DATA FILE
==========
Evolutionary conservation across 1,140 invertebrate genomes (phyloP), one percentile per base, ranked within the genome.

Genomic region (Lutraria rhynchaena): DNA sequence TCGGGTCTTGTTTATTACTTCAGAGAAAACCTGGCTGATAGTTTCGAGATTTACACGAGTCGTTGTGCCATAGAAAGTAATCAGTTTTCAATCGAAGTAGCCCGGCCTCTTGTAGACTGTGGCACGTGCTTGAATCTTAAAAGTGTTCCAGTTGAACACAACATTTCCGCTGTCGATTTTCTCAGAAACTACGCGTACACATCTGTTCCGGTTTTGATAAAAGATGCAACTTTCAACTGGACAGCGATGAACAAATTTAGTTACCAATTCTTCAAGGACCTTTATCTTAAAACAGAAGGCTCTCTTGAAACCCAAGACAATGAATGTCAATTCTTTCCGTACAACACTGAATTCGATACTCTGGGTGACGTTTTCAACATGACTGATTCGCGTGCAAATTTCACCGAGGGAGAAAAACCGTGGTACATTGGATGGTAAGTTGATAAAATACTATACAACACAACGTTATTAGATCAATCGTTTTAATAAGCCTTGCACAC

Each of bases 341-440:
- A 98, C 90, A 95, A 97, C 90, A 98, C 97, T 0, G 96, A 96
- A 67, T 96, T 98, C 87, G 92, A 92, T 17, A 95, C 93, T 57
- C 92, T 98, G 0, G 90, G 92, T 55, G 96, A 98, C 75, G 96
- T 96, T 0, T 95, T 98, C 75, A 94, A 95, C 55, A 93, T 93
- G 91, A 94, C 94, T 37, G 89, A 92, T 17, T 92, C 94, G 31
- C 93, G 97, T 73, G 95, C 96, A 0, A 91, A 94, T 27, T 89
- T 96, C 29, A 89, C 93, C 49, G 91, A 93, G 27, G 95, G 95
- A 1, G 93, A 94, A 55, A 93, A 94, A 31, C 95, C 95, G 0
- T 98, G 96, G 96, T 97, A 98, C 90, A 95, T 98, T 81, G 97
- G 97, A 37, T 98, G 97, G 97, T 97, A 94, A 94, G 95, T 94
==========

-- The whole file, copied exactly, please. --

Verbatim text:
Evolutionary conservation across 1,140 invertebrate genomes (phyloP), one percentile per base, ranked within the genome.

Genomic region (Lutraria rhynchaena): DNA sequence TCGGGTCTTGTTTATTACTTCAGAGAAAACCTGGCTGATAGTTTCGAGATTTACACGAGTCGTTGTGCCATAGAAAGTAATCAGTTTTCAATCGAAGTAGCCCGGCCTCTTGTAGACTGTGGCACGTGCTTGAATCTTAAAAGTGTTCCAGTTGAACACAACATTTCCGCTGTCGATTTTCTCAGAAACTACGCGTACACATCTGTTCCGGTTTTGATAAAAGATGCAACTTTCAACTGGACAGCGATGAACAAATTTAGTTACCAATTCTTCAAGGACCTTTATCTTAAAACAGAAGGCTCTCTTGAAACCCAAGACAATGAATGTCAATTCTTTCCGTACAACACTGAATTCGATACTCTGGGTGACGTTTTCAACATGACTGATTCGCGTGCAAATTTCACCGAGGGAGAAAAACCGTGGTACATTGGATGGTAAGTTGATAAAATACTATACAACACAACGTTATTAGATCAATCGTTTTAATAAGCCTTGCACAC

Each of bases 341-440:
- A 98, C 90, A 95, A 97, C 90, A 98, C 97, T 0, G 96, A 96
- A 67, T 96, T 98, C 87, G 92, A 92, T 17, A 95, C 93, T 57
- C 92, T 98, G 0, G 90, G 92, T 55, G 96, A 98, C 75, G 96
- T 96, T 0, T 95, T 98, C 75, A 94, A 95, C 55, A 93, T 93
- G 91, A 94, C 94, T 37, G 89, A 92, T 17, T 92, C 94, G 31
- C 93, G 97, T 73, G 95, C 96, A 0, A 91, A 94, T 27, T 89
- T 96, C 29, A 89, C 93, C 49, G 91, A 93, G 27, G 95, G 95
- A 1, G 93, A 94, A 55, A 93, A 94, A 31, C 95, C 95, G 0
- T 98, G 96, G 96, T 97, A 98, C 90, A 95, T 98, T 81, G 97
- G 97, A 37, T 98, G 97, G 97, T 97, A 94, A 94, G 95, T 94